Nir Naaman, member of the Roy Assaf and Nir Naaman Quartet, play
the saxophone Wednesday at the Hyatt Hotel in an event hosted by
the New Brunswick Jazz Project.

Ongoing music project aims to keep city jazz scene alive

Despite the challenges, founders of the New Brunswick Jazz Project hope to further integrate jazz into the New Brunswick’s busy culture.The NBJP was started to bring live jazz music to Central Jersey, said Virginia DeBerry, the project’s co-founder.“People had to go to North Jersey or New York to hear live jazz,” she said. “We’re trying to add jazz to the list of reasons people come to New Brunswick.”


Bus driver offers inspiration, ideas to student riders

As students hop on the LX bus traveling between the College Avenue and Livingston campuses, a welcoming voice greets them, reminding them they are one thought away from greatness. That voice belongs to retired Newark firefighter and now University bus driver Stan McNeil, whose words have become a topic of discussion among students at the University. Videos of McNeil’s motivational speeches posted to social media websites have become popular among students, and a Facebook fan page was created in his honor.


Local bars expect large turnouts for Super Bowl Sunday

Bar and restaurant employees across New Brunswick have started preparations for this year’s Super Bowl, with hopes that local residents will come out Sunday to watch the New England Patriots take on the New York Giants. The Olive Branch, located on 37 Bartlett St., originally planned to allow only private gatherings for the game. However, when a New York team officially qualified for the event, the decision was made to open the doors to all patrons, said Albert Adjei, Olive Branch manager.


Faculty evaluate grades for plans post-graduation

Students stress about their GPAs and reasonably so. Professional schools, graduate schools and some jobs factor in GPA when looking at college graduates. The impact of having a withdraw, D grade or failure on a transcript varies from student-to-student based on the student’s major and their post-graduation plans, said Julie Traxler, assistant dean and director of first-year advising for the School of Arts and Sciences.


Facebook slightly affects student grades, study says

Critics of Facebook — most notably skeptics in academia — have long questioned the social networking site’s effects on students’ grades. But a 2011 study found that Facebook affects college students’ grades little, if at all. “Using Facebook in and of itself is not detrimental to an academic outcome such as GPA, or a time on task outcome, like time spent studying,” said researcher Reynol Junco, a professor in the Department of Academic Development and Counseling at Lock Haven University in Pennsylanvia.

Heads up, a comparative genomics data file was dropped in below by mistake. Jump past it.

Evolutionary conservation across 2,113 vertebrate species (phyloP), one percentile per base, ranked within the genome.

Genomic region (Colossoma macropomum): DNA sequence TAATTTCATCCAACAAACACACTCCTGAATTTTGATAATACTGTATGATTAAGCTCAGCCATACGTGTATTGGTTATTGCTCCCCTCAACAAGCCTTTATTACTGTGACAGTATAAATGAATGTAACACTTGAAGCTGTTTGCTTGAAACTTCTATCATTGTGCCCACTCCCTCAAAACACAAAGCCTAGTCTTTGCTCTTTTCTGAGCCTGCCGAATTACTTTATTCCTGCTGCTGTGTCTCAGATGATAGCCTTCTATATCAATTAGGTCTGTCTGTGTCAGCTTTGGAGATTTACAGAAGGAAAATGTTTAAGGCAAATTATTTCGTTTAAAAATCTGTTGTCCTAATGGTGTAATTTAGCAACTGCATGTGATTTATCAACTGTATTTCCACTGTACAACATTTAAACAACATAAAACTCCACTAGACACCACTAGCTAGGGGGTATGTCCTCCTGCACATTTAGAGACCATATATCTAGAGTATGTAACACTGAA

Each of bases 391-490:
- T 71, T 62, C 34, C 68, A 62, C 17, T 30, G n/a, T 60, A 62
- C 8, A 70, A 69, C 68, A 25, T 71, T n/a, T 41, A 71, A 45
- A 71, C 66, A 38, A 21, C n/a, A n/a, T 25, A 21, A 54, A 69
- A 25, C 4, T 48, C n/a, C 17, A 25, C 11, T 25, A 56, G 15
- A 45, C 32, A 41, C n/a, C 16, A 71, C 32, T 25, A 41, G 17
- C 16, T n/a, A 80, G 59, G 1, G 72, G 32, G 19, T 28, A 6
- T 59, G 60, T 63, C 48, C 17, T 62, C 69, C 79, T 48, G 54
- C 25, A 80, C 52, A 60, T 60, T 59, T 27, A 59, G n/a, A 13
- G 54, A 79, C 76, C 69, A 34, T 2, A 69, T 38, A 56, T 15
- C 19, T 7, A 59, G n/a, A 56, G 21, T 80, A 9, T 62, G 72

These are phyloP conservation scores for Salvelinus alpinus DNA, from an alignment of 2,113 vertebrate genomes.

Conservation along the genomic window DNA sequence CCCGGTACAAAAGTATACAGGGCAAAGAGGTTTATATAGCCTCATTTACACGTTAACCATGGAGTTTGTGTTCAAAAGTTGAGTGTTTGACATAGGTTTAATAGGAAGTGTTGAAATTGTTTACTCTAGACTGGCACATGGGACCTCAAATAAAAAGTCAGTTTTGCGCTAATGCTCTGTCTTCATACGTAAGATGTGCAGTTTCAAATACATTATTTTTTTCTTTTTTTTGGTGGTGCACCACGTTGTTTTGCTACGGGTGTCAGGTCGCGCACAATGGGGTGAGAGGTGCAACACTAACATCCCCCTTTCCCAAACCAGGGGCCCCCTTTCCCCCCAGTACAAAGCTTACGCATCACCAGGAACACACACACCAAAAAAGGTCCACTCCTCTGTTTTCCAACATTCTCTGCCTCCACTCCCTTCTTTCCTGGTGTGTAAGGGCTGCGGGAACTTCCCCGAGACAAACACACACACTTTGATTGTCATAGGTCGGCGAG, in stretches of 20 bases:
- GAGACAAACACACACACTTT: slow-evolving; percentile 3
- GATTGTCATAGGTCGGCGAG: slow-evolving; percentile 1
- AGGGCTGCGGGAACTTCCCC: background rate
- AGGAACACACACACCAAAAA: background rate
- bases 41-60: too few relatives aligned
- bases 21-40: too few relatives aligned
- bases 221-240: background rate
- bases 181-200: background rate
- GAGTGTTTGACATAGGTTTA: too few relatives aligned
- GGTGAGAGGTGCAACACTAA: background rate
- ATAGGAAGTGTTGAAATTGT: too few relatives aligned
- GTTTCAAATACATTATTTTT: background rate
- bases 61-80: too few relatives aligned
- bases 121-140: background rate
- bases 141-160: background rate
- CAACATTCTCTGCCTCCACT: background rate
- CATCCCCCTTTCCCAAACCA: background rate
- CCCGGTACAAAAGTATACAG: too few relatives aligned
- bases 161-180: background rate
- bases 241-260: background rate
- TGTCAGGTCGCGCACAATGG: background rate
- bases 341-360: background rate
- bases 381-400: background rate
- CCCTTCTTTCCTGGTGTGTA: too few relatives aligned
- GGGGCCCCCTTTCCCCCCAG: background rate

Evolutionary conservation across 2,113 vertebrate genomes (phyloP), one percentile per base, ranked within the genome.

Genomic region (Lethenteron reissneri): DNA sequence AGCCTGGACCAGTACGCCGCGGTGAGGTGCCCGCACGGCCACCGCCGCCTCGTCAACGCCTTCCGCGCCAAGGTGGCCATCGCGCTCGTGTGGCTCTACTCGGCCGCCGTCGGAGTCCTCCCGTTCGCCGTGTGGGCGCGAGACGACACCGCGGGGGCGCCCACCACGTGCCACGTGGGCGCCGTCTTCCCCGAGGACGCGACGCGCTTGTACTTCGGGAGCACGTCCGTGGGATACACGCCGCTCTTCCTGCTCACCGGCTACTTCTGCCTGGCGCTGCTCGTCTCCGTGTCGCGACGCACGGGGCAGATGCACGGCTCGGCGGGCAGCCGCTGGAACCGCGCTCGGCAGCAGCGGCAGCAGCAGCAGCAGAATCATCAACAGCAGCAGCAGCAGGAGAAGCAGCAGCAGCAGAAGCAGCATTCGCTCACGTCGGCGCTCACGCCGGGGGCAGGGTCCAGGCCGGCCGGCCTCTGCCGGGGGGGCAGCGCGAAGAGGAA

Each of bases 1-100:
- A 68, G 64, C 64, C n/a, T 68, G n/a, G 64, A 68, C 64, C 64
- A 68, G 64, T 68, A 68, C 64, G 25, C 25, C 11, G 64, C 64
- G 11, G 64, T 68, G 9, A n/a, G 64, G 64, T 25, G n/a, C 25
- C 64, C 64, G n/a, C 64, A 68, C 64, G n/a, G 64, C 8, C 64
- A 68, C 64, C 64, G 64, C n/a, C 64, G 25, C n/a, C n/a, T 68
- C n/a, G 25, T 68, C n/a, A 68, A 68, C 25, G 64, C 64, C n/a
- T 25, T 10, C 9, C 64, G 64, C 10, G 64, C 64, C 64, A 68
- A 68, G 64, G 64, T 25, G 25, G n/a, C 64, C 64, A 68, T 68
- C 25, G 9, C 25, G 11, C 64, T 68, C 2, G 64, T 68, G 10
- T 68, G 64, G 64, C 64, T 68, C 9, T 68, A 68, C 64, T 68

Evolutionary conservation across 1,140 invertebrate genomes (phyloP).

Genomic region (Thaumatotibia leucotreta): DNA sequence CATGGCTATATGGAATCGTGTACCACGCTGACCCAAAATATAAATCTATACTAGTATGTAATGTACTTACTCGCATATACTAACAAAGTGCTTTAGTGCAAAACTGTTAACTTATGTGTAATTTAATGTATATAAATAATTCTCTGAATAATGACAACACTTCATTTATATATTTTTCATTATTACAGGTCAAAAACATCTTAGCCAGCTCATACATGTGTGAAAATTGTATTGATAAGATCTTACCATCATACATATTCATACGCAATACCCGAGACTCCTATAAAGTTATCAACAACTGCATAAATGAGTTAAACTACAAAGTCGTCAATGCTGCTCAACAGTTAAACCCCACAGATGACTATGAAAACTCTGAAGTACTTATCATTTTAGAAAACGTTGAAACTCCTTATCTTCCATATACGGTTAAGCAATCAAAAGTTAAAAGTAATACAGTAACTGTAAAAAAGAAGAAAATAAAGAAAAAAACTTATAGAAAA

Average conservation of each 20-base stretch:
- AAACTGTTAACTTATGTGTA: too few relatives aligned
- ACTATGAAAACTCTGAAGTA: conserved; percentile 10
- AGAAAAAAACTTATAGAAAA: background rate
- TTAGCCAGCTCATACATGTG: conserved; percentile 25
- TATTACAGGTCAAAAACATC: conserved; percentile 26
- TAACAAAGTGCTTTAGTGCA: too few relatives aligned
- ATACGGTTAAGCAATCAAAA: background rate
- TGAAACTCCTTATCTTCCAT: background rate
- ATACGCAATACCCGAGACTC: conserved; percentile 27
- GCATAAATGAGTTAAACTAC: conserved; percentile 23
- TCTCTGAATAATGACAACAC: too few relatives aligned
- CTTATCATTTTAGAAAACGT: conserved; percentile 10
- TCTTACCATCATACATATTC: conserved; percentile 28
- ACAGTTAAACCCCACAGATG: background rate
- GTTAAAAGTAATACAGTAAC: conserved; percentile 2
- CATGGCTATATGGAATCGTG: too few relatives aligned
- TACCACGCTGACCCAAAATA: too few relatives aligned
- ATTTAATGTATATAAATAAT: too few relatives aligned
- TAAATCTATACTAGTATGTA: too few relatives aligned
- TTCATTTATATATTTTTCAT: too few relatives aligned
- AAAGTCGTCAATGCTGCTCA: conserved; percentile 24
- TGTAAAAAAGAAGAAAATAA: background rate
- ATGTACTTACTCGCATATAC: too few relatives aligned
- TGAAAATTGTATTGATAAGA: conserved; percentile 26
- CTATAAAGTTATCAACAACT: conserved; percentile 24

University experts say New Jersey’s location put the state at
risk for outbreak. Although the University did not report any
bedbug infestations, it has experienced some isolated cases on

State’s location increases risk of bedbug infestation

Nestled between two major cities where bedbug infestations are common, New Jersey residents are also experiencing bedbugs infestations. A 2011 Terminix ranking of the most bedbug-infested U.S. cities lists New York City as first in the nation and Philadelphia as fifth. University experts said the proximity to these cities puts New Jersey at higher risk. “New Jersey has more cases than most other states due to the high population density, urbanization and the presence of large numbers of multi-unit dwellings,” said Changlu Wang, an assistant extension specialist in the Department of Entomology.


Pending bill to create budget transparency

New Jersey residents may soon be able to view the budget of any public university in the state, pending a bill’s passage in the N.J. legislature. The bill would require “a public institution of higher education [to] post by Aug. 15 of each year its budget for the upcoming academic year,” according to the bill. “The goal of this bill is to increase transparency between public universities and the citizens of New Jersey,” said Sen. Joseph Vitale, D-19.


Initiative aims to shed light on campus bias

Some students may see the phrase “Stop Hate. Report Bias” throughout the campus on T-shirts, buttons, bookmarks and banners in the dining halls and student centers. The words serve as the slogan for the Bias Prevention and Awareness Campaign that aims to raise awareness of biases at the University. “The committee encourages people to report when they see any acts of bias occur,” said Rabbi Esther Reed, co-chairperson of the Bias Prevention and Education Committee, which leads the initiative.

School of Arts and Sciences sophomore Dimple Shah performs
Friday to celebrate the Hindu festival, Navaratri.

U., community dances night away at garba

Dressed in colorful, traditional Indian garments, members of the University and local communities danced in celebration of a Hindu holiday. About 450 people filled the Livingston Recreation Center on Friday night for the Association of Indians at Rutgers annual three-hour-long Garba dance event, “Raas Ki Raat."